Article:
When it comes to high-frequency words, context is key in Guided Reading texts!

The use of high-frequency words in Guided Reading texts offers young readers the opportunity to learn these words as part of a wider reading process.

Examples of High-Frequency Words

When developing readers learn these words, such as he, she, you, I, ask, is, but, the, have, and good in context, they learn to recognize these words by sight.

This supports the child to become confident, accurate, and fluent readers.

Teaching to Read Patterns

A singular sentence pattern throughout a book enables students to rely on meaning and structure cues. As they read and learn high-frequency words in context, their graphophonic cueing system is developing. Thoughtfully crafted Guided Reading texts are very helpful. They encourage students to recognize and use high-frequency words in a pattern.

How Guided Reading Creates Meaning

Using known patterns with high-frequency words enables students to “get a run-up” to new and unfamiliar words. During Guided Reading lessons, teachers notice if students are using high-frequency words to “anchor” their reading of a sentence. When a student reads the word “is”, their finger is actually under the word “is”. This demonstrates anchoring.

Words create meaning. Using high-frequency words as an anchor to read with accuracy and comprehension reinforces that meaning.  Students who are just saying the words accurately need to understand that reading is about making sense of text.

Guided Reading using High-frequency words in a variety of sentence patterns. This helps the child understand that words do create meaning.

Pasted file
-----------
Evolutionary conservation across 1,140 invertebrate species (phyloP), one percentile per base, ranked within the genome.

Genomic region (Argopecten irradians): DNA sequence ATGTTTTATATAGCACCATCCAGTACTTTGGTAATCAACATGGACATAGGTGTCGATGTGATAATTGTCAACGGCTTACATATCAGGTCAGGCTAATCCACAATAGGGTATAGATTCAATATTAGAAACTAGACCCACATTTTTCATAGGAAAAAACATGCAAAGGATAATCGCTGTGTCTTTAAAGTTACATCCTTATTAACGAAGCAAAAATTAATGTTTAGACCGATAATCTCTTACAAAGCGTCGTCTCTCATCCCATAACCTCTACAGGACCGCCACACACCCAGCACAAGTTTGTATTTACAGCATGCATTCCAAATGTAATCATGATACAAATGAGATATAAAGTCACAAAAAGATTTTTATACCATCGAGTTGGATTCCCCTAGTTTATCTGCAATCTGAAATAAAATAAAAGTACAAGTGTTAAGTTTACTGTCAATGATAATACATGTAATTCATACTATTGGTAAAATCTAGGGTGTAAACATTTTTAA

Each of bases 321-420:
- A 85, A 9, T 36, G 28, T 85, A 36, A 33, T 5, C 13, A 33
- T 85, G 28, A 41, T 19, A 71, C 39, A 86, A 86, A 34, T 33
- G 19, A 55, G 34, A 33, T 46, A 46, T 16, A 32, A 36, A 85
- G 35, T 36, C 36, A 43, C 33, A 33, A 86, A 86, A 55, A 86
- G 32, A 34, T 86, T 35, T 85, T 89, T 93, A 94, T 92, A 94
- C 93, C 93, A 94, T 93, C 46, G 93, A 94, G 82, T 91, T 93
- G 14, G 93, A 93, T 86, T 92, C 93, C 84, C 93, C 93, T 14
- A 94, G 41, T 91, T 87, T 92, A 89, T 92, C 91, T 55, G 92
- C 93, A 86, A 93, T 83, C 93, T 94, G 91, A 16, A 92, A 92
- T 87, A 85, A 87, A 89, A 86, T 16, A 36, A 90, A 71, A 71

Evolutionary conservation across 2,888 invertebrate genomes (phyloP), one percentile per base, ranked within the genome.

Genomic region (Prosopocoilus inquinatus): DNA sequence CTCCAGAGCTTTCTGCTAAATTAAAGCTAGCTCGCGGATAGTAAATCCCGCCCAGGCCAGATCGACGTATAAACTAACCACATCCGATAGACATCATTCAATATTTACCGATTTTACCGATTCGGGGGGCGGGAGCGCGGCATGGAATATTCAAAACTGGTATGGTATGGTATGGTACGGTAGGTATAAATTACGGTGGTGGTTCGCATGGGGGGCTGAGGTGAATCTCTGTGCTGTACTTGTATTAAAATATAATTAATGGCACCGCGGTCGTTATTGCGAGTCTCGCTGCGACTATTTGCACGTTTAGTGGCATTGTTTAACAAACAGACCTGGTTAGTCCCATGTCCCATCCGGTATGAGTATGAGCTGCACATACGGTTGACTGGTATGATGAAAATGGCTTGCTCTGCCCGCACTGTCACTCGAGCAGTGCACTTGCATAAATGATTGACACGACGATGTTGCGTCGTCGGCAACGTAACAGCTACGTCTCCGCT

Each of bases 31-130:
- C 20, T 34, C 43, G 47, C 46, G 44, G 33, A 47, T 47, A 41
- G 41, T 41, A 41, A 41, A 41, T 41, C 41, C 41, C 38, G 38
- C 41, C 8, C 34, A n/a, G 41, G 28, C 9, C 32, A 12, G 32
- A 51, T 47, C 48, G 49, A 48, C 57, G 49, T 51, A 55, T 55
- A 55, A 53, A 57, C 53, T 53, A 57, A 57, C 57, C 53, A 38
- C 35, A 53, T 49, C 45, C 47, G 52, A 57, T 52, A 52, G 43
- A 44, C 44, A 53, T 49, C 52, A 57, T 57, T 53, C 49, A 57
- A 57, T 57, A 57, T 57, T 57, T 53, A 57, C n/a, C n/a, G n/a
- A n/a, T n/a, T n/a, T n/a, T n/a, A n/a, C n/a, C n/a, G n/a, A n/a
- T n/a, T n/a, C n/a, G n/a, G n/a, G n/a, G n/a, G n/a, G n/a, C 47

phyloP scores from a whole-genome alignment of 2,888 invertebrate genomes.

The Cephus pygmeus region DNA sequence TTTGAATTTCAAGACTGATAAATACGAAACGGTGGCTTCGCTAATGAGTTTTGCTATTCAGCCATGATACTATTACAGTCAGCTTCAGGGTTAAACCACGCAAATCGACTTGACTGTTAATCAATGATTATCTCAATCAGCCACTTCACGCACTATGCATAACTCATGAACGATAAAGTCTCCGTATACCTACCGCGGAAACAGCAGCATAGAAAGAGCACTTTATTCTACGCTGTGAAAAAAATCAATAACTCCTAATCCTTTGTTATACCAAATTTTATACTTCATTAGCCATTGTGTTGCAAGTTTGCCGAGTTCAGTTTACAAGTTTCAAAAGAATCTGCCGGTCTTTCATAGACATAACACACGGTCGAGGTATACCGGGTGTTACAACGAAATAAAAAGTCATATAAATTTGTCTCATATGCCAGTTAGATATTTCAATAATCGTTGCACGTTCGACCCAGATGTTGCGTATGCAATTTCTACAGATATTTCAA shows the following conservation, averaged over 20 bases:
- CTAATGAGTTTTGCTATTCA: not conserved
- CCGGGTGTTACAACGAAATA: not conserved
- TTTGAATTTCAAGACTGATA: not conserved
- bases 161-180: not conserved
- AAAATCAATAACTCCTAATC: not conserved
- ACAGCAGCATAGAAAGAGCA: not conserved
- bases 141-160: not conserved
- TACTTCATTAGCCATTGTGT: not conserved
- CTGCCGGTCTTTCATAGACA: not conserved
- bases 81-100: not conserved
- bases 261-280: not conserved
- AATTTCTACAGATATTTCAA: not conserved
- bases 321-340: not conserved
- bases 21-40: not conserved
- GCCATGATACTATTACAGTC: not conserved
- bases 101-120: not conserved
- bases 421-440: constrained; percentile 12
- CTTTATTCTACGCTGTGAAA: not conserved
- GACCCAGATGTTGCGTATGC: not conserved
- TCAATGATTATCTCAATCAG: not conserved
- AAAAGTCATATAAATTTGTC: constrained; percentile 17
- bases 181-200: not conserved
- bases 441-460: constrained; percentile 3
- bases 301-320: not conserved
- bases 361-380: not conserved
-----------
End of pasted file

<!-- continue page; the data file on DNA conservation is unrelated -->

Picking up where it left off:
The Importance of a Variety of Sentence Patterns

Teachers whose students are reading in Level A, B, and C texts are often concerned that students simply memorize the sentence. The challenge for teachers is to ensure that students are learning to recognize and use high-frequency words.

During Guided Reading, they should encounter these words in a variety of sentence patterns. This experience helps bring the student's attention to the words, rather than rely exclusively on the pattern.

For example, imagine students only see the word “Here” at the beginning of a sentence. This experience might not provide them with the flexibility to recognize “here” without it beginning with a capital letter. In addition, they may not understand that the word might occur in a different place in a sentence.

Paired Texts

Flying Start to Literacy pairs books based on the concept, with each pair using the same high-frequency words.  However, each text uses these words in a different sentence pattern.  For example, one text might say “Here is my cat,”. The paired text says, “My cat is in here.”

Using high-frequency words in Guided Reading helps children get to know these words and using paired texts with varied sentence patterns helps give meaning to the words.